Sunday, January 16, 2011

Who needs Friday?

For a while now I've always found Friday nights to be "The Night" of every week that I can finally kick off my shoes and let down my hair so to speak. The chaos of Monday through Friday with toting Riley to the bus stop, coming home, fighting with homework, make supper, wake up. Rinse and repeat. Well it was exhausting but something I've come across now days is that homeschooling is exactly that, schooling at home. Go figure eh? I'm essentially Riley's 24/7 Encyclopedia, this switch has just gone off inside of him and the world is all brand new to him. While I'm loving that he's thriving again, a real living breathing boy! I'm exhausted, my husband predicted it pretty much exactly because he knows "everything". I have outdone myself and worn myself down. I'm burnt out. 

Although tired I'm also excited. Lately I'm baffled at how wonderful my kids truly are. I've always known how wonderful they are because frankly they're mine. Don't we all think our kids are great? I'm not the  momma who thinks "oh man my kid is perfect  and does no wrong," but I have to admit most kids really freak me out. I was never one of those girls who spent their entire lives dreaming of being a mommy and a wife. I was the whoops I guess this isn't so bad, I guess we can get married momma & wife. Its a learning experience, I still feel the urge to lysol other peoples children and I have my own kids somewhat "trained" not to touch things I haven't sterilized. I guess what I'm trying to say is that I've always loved my kids as-is.  I had no expectations of what was to be because I never really thought that far ahead.  There were so many days that Riley got himself in a world of trouble at school and I would cry just thinking to myself, how did this happen? why? What did I do wrong? Do I not love him enough? In the past few weeks I've not felt that way at all. It might sound selfish but as much as this was for Riley, now I feel loved too! I'm more scared and stressed but my wonderful little boy is back. Riley is becoming a whole new person. He has conversations with me and he says and does things just to be nice.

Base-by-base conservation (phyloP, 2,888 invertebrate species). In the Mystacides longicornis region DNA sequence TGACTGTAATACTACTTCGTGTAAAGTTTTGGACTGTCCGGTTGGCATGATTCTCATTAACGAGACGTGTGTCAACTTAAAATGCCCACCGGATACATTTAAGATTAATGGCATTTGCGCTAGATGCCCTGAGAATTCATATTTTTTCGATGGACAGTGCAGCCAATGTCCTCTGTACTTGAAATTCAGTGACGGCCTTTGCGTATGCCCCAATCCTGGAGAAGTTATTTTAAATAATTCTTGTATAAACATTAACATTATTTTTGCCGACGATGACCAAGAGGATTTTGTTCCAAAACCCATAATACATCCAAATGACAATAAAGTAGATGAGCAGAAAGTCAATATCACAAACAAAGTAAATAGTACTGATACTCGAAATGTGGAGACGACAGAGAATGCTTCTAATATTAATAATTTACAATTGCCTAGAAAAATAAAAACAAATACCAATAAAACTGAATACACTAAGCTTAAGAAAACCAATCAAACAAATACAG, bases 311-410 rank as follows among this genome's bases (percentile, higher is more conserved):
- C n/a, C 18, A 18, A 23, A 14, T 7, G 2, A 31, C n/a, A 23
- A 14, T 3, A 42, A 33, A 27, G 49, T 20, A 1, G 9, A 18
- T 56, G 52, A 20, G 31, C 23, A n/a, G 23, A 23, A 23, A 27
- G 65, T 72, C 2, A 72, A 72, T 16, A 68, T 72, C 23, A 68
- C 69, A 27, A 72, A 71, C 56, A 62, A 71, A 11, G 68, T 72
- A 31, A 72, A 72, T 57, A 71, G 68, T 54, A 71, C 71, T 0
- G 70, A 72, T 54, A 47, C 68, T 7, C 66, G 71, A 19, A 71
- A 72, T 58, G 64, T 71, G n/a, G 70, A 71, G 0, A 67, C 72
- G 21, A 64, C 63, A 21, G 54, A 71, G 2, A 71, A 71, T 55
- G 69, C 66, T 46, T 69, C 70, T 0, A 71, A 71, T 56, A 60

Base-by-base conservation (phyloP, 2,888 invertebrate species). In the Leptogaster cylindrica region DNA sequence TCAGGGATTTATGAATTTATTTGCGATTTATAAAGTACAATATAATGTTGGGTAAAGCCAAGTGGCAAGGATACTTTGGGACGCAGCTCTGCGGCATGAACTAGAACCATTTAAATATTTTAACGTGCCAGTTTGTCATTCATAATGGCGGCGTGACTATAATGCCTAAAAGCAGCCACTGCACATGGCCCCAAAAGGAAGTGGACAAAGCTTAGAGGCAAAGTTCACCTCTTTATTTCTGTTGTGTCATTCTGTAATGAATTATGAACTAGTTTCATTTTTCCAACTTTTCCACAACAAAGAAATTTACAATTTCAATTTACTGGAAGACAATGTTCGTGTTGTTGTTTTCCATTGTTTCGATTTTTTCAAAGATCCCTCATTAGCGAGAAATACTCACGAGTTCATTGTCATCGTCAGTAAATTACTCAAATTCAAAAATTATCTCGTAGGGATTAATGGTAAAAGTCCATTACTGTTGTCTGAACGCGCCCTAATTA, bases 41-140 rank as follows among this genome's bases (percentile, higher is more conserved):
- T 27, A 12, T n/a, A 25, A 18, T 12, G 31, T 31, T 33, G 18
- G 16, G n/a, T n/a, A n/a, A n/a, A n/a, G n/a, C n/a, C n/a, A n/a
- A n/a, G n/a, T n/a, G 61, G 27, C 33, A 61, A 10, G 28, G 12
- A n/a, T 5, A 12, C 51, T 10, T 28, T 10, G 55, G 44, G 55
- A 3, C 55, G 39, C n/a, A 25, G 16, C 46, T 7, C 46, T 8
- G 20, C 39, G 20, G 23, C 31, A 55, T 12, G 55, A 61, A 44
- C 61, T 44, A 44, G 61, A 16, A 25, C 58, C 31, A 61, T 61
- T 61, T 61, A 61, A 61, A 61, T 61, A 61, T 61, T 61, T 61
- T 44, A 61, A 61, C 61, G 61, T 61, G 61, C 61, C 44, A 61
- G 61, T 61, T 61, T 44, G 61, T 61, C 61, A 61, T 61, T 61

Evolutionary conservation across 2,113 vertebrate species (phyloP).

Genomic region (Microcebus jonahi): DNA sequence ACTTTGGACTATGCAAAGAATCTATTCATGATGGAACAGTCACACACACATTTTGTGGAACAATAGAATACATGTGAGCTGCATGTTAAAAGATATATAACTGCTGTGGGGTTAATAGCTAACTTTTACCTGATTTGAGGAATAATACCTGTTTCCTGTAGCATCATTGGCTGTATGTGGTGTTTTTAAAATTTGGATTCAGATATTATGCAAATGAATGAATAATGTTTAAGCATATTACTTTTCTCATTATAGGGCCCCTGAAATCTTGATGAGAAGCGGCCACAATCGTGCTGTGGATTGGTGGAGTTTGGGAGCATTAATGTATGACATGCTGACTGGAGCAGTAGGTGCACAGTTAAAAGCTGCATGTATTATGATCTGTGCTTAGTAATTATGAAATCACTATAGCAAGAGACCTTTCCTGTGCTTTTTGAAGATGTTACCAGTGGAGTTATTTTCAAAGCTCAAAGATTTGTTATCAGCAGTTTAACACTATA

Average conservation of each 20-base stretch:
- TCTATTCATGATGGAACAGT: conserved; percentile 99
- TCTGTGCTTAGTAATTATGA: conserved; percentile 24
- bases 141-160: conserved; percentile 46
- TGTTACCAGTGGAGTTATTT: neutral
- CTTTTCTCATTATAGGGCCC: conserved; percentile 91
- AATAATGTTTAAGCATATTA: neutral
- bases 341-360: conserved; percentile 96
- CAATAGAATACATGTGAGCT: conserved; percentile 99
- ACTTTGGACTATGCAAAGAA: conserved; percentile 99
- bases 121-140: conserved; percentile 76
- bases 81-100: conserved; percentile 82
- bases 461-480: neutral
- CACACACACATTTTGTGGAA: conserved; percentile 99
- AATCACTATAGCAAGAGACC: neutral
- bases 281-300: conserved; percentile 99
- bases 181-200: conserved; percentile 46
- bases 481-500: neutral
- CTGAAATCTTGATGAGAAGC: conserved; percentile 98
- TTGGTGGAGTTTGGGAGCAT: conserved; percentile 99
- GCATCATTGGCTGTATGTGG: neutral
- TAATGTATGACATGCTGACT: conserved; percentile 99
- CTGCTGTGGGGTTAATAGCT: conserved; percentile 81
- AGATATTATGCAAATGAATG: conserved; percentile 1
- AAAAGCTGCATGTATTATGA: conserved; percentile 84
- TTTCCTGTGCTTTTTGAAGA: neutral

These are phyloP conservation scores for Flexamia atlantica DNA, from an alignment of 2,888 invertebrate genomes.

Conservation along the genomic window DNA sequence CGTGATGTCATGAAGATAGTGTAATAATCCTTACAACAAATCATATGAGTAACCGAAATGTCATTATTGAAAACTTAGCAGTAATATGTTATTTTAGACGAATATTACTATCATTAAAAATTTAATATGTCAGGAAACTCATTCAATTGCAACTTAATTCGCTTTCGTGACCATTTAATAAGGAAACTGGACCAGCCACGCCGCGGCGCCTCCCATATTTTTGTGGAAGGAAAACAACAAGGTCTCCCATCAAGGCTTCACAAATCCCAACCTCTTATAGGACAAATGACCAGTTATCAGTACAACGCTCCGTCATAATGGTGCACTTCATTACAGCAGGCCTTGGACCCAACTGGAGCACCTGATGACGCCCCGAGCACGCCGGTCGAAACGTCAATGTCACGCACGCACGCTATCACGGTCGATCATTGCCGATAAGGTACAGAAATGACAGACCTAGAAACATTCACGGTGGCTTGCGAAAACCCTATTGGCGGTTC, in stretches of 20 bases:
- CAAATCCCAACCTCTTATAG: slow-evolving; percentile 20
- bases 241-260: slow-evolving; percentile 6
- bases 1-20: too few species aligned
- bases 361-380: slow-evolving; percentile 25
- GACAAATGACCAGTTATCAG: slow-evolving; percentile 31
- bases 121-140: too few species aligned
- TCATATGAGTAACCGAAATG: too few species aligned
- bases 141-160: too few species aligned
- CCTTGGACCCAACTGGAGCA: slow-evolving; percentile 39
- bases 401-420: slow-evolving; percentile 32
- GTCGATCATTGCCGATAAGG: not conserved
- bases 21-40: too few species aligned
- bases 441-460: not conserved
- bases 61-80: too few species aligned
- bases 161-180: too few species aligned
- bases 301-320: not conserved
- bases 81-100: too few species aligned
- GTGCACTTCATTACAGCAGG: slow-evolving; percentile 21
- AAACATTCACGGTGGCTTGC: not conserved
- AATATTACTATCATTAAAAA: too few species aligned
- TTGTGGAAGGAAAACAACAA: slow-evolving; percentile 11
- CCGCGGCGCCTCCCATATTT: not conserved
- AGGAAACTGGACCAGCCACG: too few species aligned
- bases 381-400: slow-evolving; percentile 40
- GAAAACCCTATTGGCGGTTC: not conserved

Today was his first day of YMCA youth soccer and Riley did something he never ever did before... he acted shy. Riley has always been a strong and boisterous personality. He  demands attention and often gets it, but  not today. He was nervous and not aggressive or boisterous at all (ok well maybe a little). I'm not sure if its good or bad that he's turned in his wild card, but the fact that he's mellowing out is so relieving. All of these years the doctors and teachers have tried to force drugs on us and he's chilling out on his own! He still acts outrageous from time to time but overall he's so different. I've said it over and over but its so strange what just a month can do for a kid. With homeschooling, every day has become our Friday. Every morning we can wake up refreshed and happy just to be us. No shoes required.

Today was refreshing. It was the first day I felt like we were truly "off" since before Christmas. School is closed, ok? Yes, thanks. We had soccer, the grocery mart and then home. That was that. The week is over. I found the best off switch I could. A bath and some leftover Christmas Cookies. Everything was great until Connor found me. Which normally isn't too bad but this time... he learned how to turn on the shower and "blow bubbles" in the tub. (and I don't mean with his mouth) Better luck next time then maybe? Hopefully.

Friday, January 14, 2011

Homeschool Day in the Life (

Simple Homeschool: Q & A Friday Tell us About Your Homeschool Day
Today I came across a post on that really excited me. As I mentioned in one of my earlier posts I've really been scratching my head wondering what most people do from day to day. I emailed some of the big ones on the homeschooling "blog scene", (soulemama,& pioneer woman) and so far there's been no response. I'm really honestly very curious not just about peoples curriculum but the real knitty gritty. What time do you get up? What's the "routine", is there a routine? Do you have a homeschooling room? How do you stay organized? So although I'm still a young blood I'd like to participate and make my first stab at a useful glimpse into the homeschoolling day in the life.